When people think of Kei-cars, they tend to think of boxy wagons and quirky hatchbacks designed only for the Japanese market. With tiny 660 cc engines that qualify them for cheap tax and insurance, the Kei-car platform doesn't seem like a natural place to start when designing a sports car.

That didn't deter Honda from creating a mid-engine, rear-drive sports car to fit the strict yellow-plate rules.

The S660 was originally teased as a concept at the 2013 Tokyo Motor Show, but made it to production virtually unchanged. In the metal, there's a strong resemblance to the Honda Beat, one of Honda's pint-sized sports car from the past. Those low, wide headlamps mirror the Beat's lights, while the line that runs along the side is also a clear reference. The rear deck is short, with pronounced hips and small cooling louvres over the tiny 3-cylinder powerplant, while there are small cooling vents cut into the front flanks.

The S660 has even got Lamborghini Aventador style air intakes sitting over the driver and passenger's shoulders, and a tiny window between the rear buttresses that opens up to give you a better connection to the engine's turbo noises.

Sounds a bit gimmicky, but the little window is actually one of the best features on the car – we found ourselves giggling away as the little engine huffed and puffed its way through town.

Roof off, tiny rear window down and it was time to hit the open road ... and first impressions were good. The car's clutch is light and the gear ratios are perfectly spaced for making the most of the little engine's 63 hp (47 kW) as we zip between immaculately maintained taxis and boxy Daihatsus towards the Tomei expressway.

The S660's three-cylinder turbo engine is from Honda's N-Box, but it's been tweaked with new turbo geometry for better performance off the line and in the midrange. It sounds raucous and rattly as we buzz along, but it's got plenty of punch provided you keep it between 3,000 and 6,000 rpm.

While the S660 is performing perfectly, I'm not doing so well. With no data connection, Google Maps is having a minor freakout and at the Tomei Expressway's first toll booth, I pull up to a gate specifically for people with a prepaid toll card. I, being from Melbourne and not Tokyo, don't have that card. Cue an awkward exchange with a polite, gloved gentleman who runs across from the neighboring booth to take my money.

Eventually we get back up to speed, accompanied by some brilliant turbo noises between gear changes. With the engine right over your shoulder, you can hear everything that's going on back there, feel the warmth it's creating as you look over back to change lanes.

At highway speeds things are a little blustery in the S660's cabin. The top of my head pokes out above the top of the windscreen, which makes for plenty of buffeting at 100 km/h (62 mph).

It's worth keeping in mind the S660 isn't exactly designed to do highway miles with lanky foreign journalists behind the wheel. That said, it feels absolutely rock solid at high speed and the ride is compliant and comfy. There's also no feeling that you might be blown off the road by the big semi trailers blasting past, which is reassuring for the gangly gaijin behind the wheel.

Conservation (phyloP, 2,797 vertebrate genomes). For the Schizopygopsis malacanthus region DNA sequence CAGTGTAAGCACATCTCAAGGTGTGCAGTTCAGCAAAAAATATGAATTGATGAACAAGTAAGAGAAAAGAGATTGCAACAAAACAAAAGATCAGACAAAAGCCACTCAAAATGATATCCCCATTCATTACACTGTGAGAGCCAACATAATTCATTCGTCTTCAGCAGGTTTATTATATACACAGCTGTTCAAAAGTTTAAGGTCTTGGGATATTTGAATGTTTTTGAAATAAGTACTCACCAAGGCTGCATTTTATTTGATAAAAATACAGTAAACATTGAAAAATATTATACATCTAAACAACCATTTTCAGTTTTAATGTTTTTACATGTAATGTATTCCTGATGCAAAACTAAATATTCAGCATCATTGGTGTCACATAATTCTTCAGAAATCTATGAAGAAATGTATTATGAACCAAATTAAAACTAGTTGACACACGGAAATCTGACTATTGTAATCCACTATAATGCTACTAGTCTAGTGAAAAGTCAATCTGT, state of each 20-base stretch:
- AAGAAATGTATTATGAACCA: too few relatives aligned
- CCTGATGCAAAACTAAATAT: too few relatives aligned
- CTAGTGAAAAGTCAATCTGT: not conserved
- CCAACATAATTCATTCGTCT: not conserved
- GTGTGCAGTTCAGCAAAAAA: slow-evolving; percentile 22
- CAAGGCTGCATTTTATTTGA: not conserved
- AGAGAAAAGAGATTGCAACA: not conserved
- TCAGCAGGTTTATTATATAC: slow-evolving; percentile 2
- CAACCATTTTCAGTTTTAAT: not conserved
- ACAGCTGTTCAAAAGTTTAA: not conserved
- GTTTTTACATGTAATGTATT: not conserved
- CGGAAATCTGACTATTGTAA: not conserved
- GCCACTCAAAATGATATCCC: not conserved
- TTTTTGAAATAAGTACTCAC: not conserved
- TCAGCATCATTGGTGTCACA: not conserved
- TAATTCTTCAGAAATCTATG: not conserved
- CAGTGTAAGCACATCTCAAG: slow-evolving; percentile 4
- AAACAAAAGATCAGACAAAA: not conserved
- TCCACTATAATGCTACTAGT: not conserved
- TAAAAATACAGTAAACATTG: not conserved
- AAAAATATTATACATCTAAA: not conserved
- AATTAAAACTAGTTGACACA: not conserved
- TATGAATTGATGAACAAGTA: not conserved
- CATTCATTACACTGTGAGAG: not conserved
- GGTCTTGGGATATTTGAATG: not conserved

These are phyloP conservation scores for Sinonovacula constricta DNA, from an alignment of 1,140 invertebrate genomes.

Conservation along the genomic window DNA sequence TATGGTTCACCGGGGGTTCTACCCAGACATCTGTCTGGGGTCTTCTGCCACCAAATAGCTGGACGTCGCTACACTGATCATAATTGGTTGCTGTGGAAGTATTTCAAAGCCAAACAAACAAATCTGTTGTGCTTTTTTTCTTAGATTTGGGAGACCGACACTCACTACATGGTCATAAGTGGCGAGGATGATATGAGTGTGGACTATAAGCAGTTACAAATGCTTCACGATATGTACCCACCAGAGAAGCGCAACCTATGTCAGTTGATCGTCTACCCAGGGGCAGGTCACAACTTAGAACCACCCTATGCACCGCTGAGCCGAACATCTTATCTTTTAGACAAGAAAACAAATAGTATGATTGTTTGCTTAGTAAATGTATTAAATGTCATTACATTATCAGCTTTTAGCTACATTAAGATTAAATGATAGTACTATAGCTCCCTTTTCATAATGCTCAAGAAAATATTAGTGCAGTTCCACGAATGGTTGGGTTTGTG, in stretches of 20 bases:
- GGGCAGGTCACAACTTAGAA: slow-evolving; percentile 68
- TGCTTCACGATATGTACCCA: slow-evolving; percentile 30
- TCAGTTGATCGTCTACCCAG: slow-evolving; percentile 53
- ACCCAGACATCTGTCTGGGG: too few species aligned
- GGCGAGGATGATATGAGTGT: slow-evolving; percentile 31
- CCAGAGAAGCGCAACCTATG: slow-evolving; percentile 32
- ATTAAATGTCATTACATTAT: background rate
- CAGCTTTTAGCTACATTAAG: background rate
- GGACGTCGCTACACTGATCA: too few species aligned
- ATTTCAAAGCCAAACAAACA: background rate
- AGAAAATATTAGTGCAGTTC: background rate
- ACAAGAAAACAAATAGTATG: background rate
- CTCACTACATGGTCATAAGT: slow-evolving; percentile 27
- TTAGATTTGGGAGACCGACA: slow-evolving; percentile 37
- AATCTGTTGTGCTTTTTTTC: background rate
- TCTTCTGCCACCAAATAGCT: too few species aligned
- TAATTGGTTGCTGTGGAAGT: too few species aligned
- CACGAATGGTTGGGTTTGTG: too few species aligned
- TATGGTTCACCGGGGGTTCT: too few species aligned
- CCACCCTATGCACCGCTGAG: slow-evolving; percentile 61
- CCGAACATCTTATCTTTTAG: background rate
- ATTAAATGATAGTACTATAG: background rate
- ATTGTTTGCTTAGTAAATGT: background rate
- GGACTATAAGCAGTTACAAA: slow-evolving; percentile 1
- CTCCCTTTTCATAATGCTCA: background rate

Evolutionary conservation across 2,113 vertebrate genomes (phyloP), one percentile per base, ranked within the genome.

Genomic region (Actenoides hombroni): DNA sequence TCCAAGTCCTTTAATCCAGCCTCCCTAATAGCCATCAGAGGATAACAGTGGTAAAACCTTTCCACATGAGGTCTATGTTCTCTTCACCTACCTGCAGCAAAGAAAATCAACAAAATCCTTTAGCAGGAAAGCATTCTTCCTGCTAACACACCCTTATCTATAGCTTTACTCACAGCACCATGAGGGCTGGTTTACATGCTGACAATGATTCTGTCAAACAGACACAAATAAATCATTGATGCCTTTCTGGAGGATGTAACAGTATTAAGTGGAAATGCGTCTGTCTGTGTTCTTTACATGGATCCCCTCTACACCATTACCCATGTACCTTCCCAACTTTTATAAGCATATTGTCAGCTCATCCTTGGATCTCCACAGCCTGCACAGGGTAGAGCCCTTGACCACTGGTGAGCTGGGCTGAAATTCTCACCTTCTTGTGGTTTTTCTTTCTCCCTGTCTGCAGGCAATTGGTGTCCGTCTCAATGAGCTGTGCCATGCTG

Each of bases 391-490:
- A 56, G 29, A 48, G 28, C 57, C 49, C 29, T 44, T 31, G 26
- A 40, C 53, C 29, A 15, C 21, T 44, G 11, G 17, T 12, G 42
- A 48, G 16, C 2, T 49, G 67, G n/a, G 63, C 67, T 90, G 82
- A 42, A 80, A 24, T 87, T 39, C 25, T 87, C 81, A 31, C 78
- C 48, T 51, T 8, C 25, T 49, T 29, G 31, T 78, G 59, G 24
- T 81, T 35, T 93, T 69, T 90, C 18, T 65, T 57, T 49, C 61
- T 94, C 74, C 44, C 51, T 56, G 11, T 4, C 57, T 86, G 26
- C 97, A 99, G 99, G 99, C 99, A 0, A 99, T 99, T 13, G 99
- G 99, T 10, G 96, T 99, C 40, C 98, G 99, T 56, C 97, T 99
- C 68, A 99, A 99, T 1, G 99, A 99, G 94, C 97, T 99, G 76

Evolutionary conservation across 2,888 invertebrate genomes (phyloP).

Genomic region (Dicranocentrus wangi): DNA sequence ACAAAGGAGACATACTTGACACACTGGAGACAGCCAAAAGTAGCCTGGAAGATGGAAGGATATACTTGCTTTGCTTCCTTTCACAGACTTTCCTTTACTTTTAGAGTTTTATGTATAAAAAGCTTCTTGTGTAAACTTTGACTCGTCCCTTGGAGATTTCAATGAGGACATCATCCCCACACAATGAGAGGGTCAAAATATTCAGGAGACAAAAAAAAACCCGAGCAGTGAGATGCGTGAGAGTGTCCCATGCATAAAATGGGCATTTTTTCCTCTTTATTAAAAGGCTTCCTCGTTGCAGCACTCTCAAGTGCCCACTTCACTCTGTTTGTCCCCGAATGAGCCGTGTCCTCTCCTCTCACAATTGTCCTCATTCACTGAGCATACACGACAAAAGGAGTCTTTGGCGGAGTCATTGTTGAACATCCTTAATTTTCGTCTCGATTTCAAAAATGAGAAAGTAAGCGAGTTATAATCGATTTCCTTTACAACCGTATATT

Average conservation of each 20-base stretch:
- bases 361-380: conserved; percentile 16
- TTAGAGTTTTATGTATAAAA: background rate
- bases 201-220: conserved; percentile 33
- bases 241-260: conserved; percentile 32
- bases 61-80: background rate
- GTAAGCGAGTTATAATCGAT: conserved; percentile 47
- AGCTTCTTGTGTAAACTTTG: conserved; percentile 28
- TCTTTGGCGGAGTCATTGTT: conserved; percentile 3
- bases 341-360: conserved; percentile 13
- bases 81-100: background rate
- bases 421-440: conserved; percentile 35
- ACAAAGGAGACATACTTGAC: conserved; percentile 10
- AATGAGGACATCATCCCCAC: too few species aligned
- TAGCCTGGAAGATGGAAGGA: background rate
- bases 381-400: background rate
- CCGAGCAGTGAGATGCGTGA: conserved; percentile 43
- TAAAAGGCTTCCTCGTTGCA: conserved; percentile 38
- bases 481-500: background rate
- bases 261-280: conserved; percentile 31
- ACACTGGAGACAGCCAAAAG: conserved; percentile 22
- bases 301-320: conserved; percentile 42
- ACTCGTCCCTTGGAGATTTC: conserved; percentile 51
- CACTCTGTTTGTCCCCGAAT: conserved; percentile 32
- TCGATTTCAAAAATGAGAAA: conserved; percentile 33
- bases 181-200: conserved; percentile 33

Off the freeway, it's time to point the tiny Honda's nose at some bends – and what better place to do it than in the hills above Hakone. From the first corner it's clear that it takes a fair bit to ruin the S660's composure. The little Honda is perfectly neutral: once it's turned in, it just holds its line perfectly.

As well as being perfect for Tokyo's tight streets, that light steering means you can flick the car around on the tight roads around Hakone without too much awkward hand-shuffling on the wheel.

What's more, the S660's size makes it perfect for exploring narrow roads. Anything bigger would make you nervous about drifting across the lines on the seemingly never-ending blind bends around Hakone, but the little Honda's tiny footprint means you can move around in your lane and find a neat line without worrying about hitting something coming the other way.

The steering is light and direct, and the S660 stays flat when you throw it around. Because it's so light the suspension doesn't need to be rock solid to keep the mass under control, so the fact it's compliant and comfortable on the motorway doesn't hold it back when you're having a crack.

Highlight of the whole experience, though, is the gearbox. Honda has a reputation for making super-slick manuals and the S660's is no different. Shifting with the short-throw metallic gearstick is an absolute joy, and a reminder that paddles and power don't always equal more fun.

There has been talk about an S660 making its way to the US and other western markets with a bigger, 1.0-liter three-cylinder engine. While the car's size would be restrictive for bigger buyers, we're sure that Honda would find driving enthusiasts looking for an inexpensive weekend car that you can enjoy at legal speeds.

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